Web Development

What it is

Web development is the process of creating software that is distributed over the internet as webpages.

There are many ways to get software as a consumer, from buying it on a CD in a Best Buy to downloading a video game on Steam. It almost feels strange to compare a web app like Facebook to a heavy desktop app like Photoshop, even though both are software.

Getting a web app is as simple as typing in “Facebook.com” in the browser, and doesn’t require any lengthy install process, making it feel like a totally different category. This seamless experience is precisely why the internet is so popular and why the majority of software that people use in their day to day is through web apps.

The delivery mechanism your software uses will fundamentally influence the process of creating it. Even though Facebook and Photoshop have the same fundamental components, such as a GUI, writing them requires learning a totally different set of tools, languages and technologies.

There’s a bevy of options for creating GUIs for desktop apps, but if you want to write an iPhone app, you are basically locked into building your UI in Apple’s proprietary XCode editor. Since web apps run in the browser, you have to write your app in the languages that browsers know how to run, namely HTML, CSS and Javascript.

Learning web development from scratch is 50% learning how to program in general and 50% learning the ins and outs of its delivery mechanism, the internet. You’ll spend just as much time in a job fighting against random internet stuff like setting up authentication or caching as you will writing code.

These tidbits are what make learning web development hard. Even if each individual thing isn’t too difficult to wrap your head around, the sheer number of buzzwords and pace of change can make your head spin.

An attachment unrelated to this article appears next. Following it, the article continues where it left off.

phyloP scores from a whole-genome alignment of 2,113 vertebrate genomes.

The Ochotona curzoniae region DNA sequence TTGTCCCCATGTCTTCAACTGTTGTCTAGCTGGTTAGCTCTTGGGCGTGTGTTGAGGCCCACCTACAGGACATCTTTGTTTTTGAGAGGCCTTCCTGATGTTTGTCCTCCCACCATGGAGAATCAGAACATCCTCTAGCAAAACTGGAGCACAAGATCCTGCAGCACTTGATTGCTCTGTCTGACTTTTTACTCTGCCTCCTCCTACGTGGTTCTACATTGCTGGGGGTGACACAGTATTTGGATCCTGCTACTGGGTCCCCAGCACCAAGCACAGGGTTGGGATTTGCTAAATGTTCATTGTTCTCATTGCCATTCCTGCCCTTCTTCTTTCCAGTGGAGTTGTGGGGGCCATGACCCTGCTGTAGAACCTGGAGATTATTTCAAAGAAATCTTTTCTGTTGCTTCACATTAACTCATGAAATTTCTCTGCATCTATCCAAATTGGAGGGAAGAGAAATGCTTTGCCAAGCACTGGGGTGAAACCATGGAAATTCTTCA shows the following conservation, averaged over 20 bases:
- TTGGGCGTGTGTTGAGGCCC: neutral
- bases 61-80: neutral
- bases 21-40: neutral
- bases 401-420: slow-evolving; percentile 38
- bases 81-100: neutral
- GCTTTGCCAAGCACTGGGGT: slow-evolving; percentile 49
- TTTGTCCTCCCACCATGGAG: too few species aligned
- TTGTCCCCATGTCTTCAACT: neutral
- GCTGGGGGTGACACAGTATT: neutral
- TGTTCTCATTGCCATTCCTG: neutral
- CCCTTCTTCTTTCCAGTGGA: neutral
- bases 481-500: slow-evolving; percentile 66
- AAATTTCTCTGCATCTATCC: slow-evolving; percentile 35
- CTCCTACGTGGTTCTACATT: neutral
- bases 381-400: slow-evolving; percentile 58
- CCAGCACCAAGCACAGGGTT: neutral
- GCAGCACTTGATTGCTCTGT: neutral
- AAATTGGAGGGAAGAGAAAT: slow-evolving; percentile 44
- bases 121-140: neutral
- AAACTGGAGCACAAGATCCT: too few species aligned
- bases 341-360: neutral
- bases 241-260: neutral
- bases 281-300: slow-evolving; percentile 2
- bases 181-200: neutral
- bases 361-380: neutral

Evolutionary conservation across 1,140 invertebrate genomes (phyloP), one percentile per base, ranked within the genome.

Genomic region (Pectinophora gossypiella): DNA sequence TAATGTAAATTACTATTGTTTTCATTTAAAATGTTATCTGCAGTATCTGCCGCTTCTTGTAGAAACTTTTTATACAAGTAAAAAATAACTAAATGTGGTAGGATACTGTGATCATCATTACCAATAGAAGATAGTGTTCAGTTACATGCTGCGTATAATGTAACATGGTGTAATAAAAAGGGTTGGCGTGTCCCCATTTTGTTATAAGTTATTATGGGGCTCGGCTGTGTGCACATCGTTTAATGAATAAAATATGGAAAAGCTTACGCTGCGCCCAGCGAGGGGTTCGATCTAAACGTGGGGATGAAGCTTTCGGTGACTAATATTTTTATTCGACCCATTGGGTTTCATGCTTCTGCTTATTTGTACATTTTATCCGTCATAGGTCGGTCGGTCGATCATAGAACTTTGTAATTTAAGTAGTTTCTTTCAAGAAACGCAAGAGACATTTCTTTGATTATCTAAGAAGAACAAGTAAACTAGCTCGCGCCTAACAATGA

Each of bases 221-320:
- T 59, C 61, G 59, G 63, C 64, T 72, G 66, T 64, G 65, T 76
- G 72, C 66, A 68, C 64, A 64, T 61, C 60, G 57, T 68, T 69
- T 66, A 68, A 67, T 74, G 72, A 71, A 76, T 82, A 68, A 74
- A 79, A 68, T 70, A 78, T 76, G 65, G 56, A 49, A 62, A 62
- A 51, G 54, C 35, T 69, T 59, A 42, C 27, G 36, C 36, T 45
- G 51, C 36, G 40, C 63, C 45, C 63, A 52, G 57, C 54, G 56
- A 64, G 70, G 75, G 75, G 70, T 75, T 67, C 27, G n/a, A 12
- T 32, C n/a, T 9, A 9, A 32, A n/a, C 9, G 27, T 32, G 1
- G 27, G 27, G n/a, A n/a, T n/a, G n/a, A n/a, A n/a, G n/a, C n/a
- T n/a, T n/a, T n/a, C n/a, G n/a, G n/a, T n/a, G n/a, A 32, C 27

The client-server model

Loading a webpage is really just downloading a program and running it in the browser. The code that is sent over the internet to be run in the browser is known as the client. The client, in turn, sends data back to the central server. Facebook has a fleet of computers running in datacenters that collect and organize all of your data in databases.

Writing code for the client is called frontend development, while writing code for the server is called backend development. Most web developers specialize in one or the other. If you do both, you are a “full stack” developer.

Frontend development entails writing HTML, CSS and Javascript to build UIs in the browser, as well as all the configuration and optimization to make it load quickly and run smoothly, such as using a build tool to minify your code. Backend development is broader, but typically entails writing the code that will run your web server and hook your APIs up to your database.

One thing that can be a bit confusing is that the line between the two can become blurry. Some apps push more of their business logic into the frontend, such as with a heavy single page application (SPA), while others even push UI code into the backend, with things like server-side rendering (SSR).

Why it matters

There are many types of software and many types of developers to write it, and you don’t have to become a web developer to write code for a living. However, the web is the biggest platform for delivering software, and correspondingly, the majority of developers are doing some form of web development. Take a look at the Stack Overflow developer survey from last year.

The web is so overwhelmingly popular that one could argue that other types of software development are niches and web development in its various flavors (frontend, backend, full stack, dev ops, etc) is the mainstream.

Frontend Web Development

Backend Web Development

How to learn it

Web Development is a huge field of diverse skills, so it is hard to pin down a single approach or set of resources for learning it.

It makes sense to learn the ropes of frontend development, like basic HTML, CSS and Javascript, before touching backend development, because a backend is useless without a frontend. If you choose to become a web developer, you’ll need to know the ins and outs of both to some degree, so read those guides and start learning vocabulary.

To start from zero, take a look at the Developer Atlas Making Websites curriculum.

I give a high-level breakdown of how to start learning web development in my post What I Wish I Was Told as a Beginner Learning to Code, such as types of schools, courses and websites available for self-teaching.